After School is a daily newsletter about youth culture read by thousands of execs from companies like TikTok, Nike, and Depop. If you enjoy it, please consider forwarding to your extremely powerful boss and/or smartest friend (and/or becoming a paid subscriber).
A majority of Gen Z investors think crypto will make them millionaires; influencer marketer LTK raises $300 million; how Taylor Swift muse Dylan O'Brien became the internet’s biggest heartthrob; introducing fairy hair, TikTok’s glittery hair trend for the festive season; and Outdoor Voices is collaborating with YMCA for Giving Tuesday.
TikTok just published its first-ever Culture Drivers list, recognizing 14 brands that do “the best, most engaging, and entertaining work on the platform.” You can view the entire list here — and while it’s super interesting, the UX is truly terrible so don’t say I didn’t warn you (TikTok is better at designing apps than websites it seems).
The founder of Edikted — which, at less than a year old, is already all over TikTok — says catching Gen Z’s attention and money “comes down to a simple formula, whether those teens and early 20-somethings are in Toronto, Tampa or Tel Aviv: move fast, keep manufacturing costs low and flood social media.”
Lush Cosmetics is quitting all of it — Facebook, Instagram, TikTok, Snapchat — the day after Thanksgiving, to “draw attention to how those platforms are damaging people's mental health.” Idk if it will successfully do that, but it sure has successfully earned them a bunch of press.
Not just a trend among American teens, “Y2K style has become a dominant theme with Chinese cool-kid consumers.” Young shoppers fueled a countrywide thrifting boom — but “instead of only purchasing used indie brands from the Y2K era, these young customers are also interested in buying classic replicas.”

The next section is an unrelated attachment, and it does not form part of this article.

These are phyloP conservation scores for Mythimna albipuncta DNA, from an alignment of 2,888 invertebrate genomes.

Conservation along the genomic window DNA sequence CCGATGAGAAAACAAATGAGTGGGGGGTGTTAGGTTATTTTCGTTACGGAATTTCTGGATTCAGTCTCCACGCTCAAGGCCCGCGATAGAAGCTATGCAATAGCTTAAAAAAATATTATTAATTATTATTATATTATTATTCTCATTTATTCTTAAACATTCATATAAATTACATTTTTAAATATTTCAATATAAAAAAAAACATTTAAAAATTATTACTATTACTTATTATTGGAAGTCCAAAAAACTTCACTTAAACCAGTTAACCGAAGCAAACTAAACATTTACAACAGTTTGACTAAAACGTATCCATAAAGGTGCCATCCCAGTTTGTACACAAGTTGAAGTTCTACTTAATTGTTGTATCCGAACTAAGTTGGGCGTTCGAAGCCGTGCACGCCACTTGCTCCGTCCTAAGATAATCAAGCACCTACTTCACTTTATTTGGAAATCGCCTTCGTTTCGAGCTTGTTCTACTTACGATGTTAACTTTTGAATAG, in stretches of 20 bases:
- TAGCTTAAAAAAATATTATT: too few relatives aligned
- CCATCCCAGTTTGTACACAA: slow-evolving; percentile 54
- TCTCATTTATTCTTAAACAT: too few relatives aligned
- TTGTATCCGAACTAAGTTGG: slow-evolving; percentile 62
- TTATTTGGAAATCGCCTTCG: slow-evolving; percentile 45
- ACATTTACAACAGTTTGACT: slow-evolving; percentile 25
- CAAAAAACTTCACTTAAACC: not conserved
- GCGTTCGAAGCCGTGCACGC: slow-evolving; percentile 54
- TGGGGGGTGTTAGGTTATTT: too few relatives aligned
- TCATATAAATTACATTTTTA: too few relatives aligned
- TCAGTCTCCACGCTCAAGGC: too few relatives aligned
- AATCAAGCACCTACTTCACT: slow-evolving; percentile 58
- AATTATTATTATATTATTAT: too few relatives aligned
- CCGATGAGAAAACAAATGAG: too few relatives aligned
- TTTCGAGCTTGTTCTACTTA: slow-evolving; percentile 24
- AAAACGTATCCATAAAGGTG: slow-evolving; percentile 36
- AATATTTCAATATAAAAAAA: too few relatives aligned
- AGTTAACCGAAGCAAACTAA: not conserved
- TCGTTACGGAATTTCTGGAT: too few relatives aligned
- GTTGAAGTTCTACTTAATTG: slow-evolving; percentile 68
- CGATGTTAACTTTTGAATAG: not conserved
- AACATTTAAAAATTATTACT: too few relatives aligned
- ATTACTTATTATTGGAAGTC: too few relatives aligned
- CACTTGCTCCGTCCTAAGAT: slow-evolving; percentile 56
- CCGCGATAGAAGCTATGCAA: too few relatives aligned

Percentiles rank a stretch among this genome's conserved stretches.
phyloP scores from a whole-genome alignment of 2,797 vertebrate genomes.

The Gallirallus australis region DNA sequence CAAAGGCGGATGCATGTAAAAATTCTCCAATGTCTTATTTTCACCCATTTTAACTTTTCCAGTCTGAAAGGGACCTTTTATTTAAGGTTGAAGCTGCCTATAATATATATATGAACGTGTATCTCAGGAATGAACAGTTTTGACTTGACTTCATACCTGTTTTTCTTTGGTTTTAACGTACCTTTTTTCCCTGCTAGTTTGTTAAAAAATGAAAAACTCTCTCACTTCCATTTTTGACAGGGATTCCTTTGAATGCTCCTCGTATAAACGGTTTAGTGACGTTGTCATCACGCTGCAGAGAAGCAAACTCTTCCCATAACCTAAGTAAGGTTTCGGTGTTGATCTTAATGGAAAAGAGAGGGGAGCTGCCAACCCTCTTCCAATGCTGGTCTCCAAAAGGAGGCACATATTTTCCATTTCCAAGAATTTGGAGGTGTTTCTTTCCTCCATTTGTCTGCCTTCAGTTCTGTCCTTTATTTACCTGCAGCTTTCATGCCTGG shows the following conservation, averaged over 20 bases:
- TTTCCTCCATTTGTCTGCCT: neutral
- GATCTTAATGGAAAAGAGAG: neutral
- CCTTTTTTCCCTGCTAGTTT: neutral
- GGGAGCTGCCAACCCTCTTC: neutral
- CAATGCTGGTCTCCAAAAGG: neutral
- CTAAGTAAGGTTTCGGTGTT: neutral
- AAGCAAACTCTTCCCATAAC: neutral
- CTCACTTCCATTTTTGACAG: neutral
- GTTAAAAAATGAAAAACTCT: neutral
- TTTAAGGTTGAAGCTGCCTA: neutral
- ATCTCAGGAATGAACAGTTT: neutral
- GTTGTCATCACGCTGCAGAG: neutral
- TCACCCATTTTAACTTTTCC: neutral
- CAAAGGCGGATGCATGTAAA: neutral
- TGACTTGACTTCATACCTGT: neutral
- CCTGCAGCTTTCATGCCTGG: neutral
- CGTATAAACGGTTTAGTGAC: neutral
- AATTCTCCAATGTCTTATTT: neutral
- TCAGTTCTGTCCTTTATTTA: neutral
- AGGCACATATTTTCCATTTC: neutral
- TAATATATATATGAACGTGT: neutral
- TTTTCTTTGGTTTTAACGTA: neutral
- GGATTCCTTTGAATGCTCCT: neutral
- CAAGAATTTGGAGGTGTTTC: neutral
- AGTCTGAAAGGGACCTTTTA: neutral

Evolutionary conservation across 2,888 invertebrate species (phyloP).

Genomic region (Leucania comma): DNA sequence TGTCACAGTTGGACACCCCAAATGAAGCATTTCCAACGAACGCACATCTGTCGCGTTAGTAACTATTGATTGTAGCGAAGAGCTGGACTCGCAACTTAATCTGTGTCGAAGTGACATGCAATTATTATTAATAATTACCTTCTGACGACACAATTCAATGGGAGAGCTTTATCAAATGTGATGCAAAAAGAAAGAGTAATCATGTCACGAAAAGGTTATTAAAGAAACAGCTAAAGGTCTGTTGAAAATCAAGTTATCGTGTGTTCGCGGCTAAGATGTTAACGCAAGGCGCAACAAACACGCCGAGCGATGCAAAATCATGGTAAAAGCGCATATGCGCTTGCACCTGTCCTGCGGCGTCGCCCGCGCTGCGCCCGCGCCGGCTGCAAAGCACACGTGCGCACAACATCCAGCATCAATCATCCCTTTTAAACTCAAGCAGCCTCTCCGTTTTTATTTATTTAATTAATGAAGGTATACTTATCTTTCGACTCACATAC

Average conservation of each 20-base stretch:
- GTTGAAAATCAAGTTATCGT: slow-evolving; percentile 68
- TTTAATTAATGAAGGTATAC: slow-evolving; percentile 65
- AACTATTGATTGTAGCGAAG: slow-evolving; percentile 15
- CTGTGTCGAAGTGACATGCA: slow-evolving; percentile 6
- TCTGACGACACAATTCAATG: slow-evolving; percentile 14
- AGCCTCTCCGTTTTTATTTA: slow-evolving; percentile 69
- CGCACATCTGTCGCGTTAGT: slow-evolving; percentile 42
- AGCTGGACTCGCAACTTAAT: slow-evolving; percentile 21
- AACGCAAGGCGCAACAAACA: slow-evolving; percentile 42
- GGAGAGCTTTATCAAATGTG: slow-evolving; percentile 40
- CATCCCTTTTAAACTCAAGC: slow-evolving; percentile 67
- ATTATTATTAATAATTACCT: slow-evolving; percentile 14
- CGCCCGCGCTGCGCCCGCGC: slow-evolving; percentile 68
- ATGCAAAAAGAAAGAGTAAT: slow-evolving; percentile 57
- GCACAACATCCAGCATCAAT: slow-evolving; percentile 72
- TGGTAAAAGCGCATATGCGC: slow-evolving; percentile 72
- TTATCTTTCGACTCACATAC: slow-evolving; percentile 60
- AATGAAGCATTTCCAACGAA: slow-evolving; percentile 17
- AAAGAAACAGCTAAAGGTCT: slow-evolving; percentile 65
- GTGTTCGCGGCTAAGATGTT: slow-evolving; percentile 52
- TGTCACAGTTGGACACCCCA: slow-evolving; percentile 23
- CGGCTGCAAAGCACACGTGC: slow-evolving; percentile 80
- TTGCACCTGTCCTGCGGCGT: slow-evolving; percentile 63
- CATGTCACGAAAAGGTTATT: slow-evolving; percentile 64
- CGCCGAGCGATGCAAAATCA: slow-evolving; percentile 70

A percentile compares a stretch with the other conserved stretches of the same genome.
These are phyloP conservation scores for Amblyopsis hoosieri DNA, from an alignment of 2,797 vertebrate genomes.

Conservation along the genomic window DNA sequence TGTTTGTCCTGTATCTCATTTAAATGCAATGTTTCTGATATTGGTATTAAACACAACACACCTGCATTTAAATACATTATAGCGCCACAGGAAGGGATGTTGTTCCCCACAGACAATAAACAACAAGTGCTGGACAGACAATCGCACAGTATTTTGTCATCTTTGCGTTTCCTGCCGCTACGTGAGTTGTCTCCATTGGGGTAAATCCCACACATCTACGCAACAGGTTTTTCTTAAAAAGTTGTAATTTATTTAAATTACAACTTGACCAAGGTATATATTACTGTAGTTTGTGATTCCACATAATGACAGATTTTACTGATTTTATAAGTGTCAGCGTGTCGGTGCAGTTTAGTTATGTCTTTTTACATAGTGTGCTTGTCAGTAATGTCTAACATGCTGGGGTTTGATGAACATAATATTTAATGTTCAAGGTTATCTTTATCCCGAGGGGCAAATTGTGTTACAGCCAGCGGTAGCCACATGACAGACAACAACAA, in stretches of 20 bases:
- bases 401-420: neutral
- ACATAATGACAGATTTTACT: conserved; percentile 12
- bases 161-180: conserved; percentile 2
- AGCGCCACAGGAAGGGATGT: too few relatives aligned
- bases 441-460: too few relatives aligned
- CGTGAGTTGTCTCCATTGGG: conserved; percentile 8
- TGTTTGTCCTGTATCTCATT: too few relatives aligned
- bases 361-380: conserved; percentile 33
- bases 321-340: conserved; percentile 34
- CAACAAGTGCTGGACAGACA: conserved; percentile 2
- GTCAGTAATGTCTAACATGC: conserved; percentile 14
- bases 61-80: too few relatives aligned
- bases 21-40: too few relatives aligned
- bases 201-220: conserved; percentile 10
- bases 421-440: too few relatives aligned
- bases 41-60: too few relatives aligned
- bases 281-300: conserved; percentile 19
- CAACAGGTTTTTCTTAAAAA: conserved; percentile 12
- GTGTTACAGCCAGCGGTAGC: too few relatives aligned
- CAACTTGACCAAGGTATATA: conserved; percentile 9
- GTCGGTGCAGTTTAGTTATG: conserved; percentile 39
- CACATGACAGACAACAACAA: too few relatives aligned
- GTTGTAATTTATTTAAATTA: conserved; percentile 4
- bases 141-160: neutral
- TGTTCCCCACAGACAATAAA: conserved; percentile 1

How does a low-key get-together go viral and turn into a complete blowout? Snap Map: “The 15 invited guests had shared their locations with their school friends and sports teammates, who did the same with theirs, and word of the party had spread faster than a video clip of some wicked side-eye by Taylor Swift at a music awards show.”
One director is making a big bet (to the tune of a $1 million purchase of an old high school) that the time is right now for a surge in hormonal high jinks captured on film.
After all, it has been roughly two decades since tales of love, sex and related high school humiliations had created financial and cultural hits like “American Pie” and “Can’t Hardly Wait,” films that themselves were grabbing the baton from 1980s John Hughes classics.
↳ Teen dramas from the early 2000s help Gen Z imagine a life without social media anxiety.
One last thought: